I spoke to the MP George Galloway yesterday. I asked him if he would be able to help out with something in the community, for primary school children. Without hesitation, George replied “Sure, it would be a pleasure.” Before departing he told me he was swotting up for his appearance on Question Time. I asked what the subjects for debate were going to be, and he replied “Well, you never know”.
It turned out that a large part of the programme was given up to a seemingly coordinated attack on George Galloway, when an audience member abandoned the format of sticking to pre-agreed questions and accused Galloway of being responsible for a spike in anti-Semitic attacks in Britain,
What followed was lots of shouting from the audience and Galloway managing to make a number of prescient points despite the hostility.
This sort of scene is nothing new to Question Time, a programme whose agenda and parameters are set by mainstream political debate, rather than by the needs and concerns of the population.
If you take a look at George Galloway’s stances on a host of important issues, you will find that his opinions are moderate and, on the whole, common sense.
Looking back, he has been consistently right on matters of foreign policy. Most famously, Galloway campaigned against the war in Iraq, which nobody can any longer claim to have been anything other than a war for oil. He opposed the genocidal sanctions on Iraq which killed hundreds of thousands of children. Labour MPs Jack Straw and Peter Hain respectively played crucial roles in these two murderous policies, but can regularly appear on Question Time without even being questioned on these facts. They are allowed to carry on with the air of dignified statesmen.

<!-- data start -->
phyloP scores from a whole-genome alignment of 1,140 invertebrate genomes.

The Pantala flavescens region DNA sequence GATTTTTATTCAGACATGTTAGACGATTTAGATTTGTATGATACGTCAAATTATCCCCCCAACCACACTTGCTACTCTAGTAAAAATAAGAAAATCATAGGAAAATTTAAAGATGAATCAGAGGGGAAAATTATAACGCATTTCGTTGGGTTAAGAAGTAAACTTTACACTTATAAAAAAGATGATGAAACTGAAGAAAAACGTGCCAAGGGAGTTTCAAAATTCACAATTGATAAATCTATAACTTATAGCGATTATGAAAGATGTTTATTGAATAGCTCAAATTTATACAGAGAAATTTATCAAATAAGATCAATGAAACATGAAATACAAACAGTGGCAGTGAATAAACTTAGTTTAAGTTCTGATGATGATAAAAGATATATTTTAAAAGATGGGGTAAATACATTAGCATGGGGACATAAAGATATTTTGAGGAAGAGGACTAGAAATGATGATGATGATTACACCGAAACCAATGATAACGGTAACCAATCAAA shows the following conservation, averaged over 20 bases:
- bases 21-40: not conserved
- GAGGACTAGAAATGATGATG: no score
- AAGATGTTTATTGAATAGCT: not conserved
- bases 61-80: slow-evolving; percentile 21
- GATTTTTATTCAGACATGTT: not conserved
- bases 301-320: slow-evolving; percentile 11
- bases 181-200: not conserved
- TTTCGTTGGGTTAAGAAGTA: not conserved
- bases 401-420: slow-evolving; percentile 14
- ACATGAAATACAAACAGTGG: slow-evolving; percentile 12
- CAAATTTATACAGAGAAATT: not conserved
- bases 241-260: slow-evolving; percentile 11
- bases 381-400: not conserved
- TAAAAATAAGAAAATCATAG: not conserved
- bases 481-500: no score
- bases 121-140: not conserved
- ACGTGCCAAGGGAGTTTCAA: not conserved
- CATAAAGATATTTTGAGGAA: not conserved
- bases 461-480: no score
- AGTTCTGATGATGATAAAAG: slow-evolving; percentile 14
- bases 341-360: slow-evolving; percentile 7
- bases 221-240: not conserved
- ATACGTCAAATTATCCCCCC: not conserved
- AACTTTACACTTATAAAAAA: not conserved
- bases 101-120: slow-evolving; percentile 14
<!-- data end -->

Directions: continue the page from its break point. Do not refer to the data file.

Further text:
Contrast this with George Galloway, a peace campaigner who lives under constant attack, revealing on the programme that he has been physically assaulted three times in the space of four months, falsely accused of supporting Arab dictators by the Prime Minister, and in a perpetual state of embattlement.
During Question Time, despite the audience attack, Galloway criticised Jewish community leaders for not condemning the physical attacks on him; he described the “dangerous conflation” between Judaism and Zionism; he called Israel’s attack on Gaza a “mass murder of 2,136 Palestinians”; he called Anti-Semitism “a foul and virulent form of racism”; he called the holocaust “the greatest crime in human history”; he condemned attacks on Muslims and Muslim property; he asked “why can’t we all opposed Anti-Semitism and Islamophobia?”; and he raised alarm about UKIP’s policy of banning Halal food.
What do you disagree with?
As usual, the substance of what the truth-teller says is deliberately ignored and they are personally attacked instead. The problem the British establishment has with Galloway is precisely that: his views are moderate, common sense and generally call for the upholding of the law, equal rights and democracy. The fact that he can present his arguments with charisma and eloquence, and gives the impression of a man unwilling to be cowed, means that he provokes hysteria from those who wish to uphold the status quo, in the Middle East and here in Britain.